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Microsoft reorganizes around aQuantive acquisition

Microsoft reorganizes around aQuantive acquisition

Microsoft has appointed aQuantive's former CEO to lead a new division responsible for the bulk of its advertising strategy.

Microsoft has appointed the former CEO of aQuantive to head up a new division devoted to serving advertisers and publishers, moves that are part of the company's close of its acquisition of the digital media and advertising services firm.

Brian McAndrews is now senior vice president of the new Advertiser and Publisher Solutions Group (APS) at Microsoft, the company said Monday, announcing the completion of the US$6 billion aQuantive deal. Last week, aQuantive shareholders approved the purchase, first announced in May as part of Microsoft's strategy to compete head-to-head in online advertising with search giant Google Inc.

APS will be a part of Microsoft's Platforms & Services Division (PSD), and McAndrews will report to the president of that division, Kevin Johnson. As part of the reorganization, Microsoft also has formed the Emerging Media Group within APS to handle the functions of other advertising-related acquisitions, including Massive Inc. and ScreeTonic, which Cory Van Arsdale, CEO of Microsoft's Massive subsidiary, will continue to lead. The Emerging Media Group will report to Karl Siebrecht, president of Atlas, one of the entities Microsoft is acquiring in the deal.

McAndrews and the new APS group are responsible for building and marketing all of the technologies and operations around the buying, selling and exchange of online advertising, including all of the infrastructure Microsoft now has to serve up ads online and help advertisers and publishers connect. Among the products under the leadership of the division is Microsoft's adCenter platform that allows for the purchase of search-based advertising. Tools acquired from aQuantive that also are overseen by the division are Atlas, which is software for managing advertising campaigns, and DRIVEpm, which provides services to publishers and advertisers that match advertiser campaigns with publisher inventory. The interactive agency Avenue A Razorfish also will be a part of APS.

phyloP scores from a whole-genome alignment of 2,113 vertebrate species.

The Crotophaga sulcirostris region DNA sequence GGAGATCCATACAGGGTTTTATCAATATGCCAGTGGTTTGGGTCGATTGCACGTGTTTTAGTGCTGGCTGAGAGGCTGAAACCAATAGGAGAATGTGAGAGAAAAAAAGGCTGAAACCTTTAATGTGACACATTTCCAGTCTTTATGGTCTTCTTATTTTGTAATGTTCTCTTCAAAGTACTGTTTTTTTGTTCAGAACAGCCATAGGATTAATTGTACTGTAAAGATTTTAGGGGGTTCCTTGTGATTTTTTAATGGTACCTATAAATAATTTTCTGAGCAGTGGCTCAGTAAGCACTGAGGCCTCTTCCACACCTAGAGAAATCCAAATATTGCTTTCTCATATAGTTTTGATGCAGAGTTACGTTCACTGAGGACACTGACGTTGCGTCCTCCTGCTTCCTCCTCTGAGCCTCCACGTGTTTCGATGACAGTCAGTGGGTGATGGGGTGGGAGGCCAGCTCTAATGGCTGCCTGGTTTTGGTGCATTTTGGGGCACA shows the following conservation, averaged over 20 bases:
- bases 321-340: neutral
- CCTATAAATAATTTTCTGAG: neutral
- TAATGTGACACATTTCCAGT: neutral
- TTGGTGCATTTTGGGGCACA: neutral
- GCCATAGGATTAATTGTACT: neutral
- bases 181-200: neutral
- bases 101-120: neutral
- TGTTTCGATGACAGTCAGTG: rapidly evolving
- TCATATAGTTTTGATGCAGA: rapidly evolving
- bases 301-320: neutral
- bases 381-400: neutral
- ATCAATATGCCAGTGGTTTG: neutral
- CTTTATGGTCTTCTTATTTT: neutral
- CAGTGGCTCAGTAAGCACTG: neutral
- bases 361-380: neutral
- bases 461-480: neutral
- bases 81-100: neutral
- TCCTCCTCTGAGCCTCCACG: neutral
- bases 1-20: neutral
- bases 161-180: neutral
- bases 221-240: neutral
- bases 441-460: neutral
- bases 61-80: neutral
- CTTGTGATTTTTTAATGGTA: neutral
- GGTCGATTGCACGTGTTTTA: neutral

The Microsoft digital advertising sales force will remain part of Microsoft's Online Services Group (OSG), and Steve Berkowitz will remain senior vice president of OSG. Satya Nadella also will retain his role as senior vice president of the Search & Advertising Platform Group, and he and Berkowitz will continue to report to Kevin Johnson. OSG is responsible for serving Microsoft's online audience and delivering content and services via the MSN.com portal, Windows Live and Live Search offerings, while Nadella's group is focused developing innovations in search and online advertising technologies. Along with McAndrews, Berkowitz and Nadella are responsible for Microsoft's comprehensive advertising strategy going forward, the company said.

Microsoft Chief Advertising Strategist Yusuf Medhi's role will change yet again; he is now senior vice president of strategic partnerships in the PSD, overseeing international mergers, acquisitions and partnerships as well as the management and development of strategic accounts and new relationships with startups and venture capital firms. Medhi had been a rising star with MSN before taking on his most recent role last March. Speculation was that he was forced out because of MSN's poor performance.

Another aQuantive executive, co-founder Mike Galgon, will assume Medhi's former role as chief advertising strategist and report to McAndrews.

In other housekeeping news, aQuantive employees will keep their offices in downtown Seattle. AdECN, another aQuantive property, also will continue operating out of its offices near Santa Barbara, California, and AdECN CEO Bill Urschel and his team will report to Alex Gounares, corporate vice president of adCenter and Commerce at Microsoft. Gounares is part of Nadella's team.


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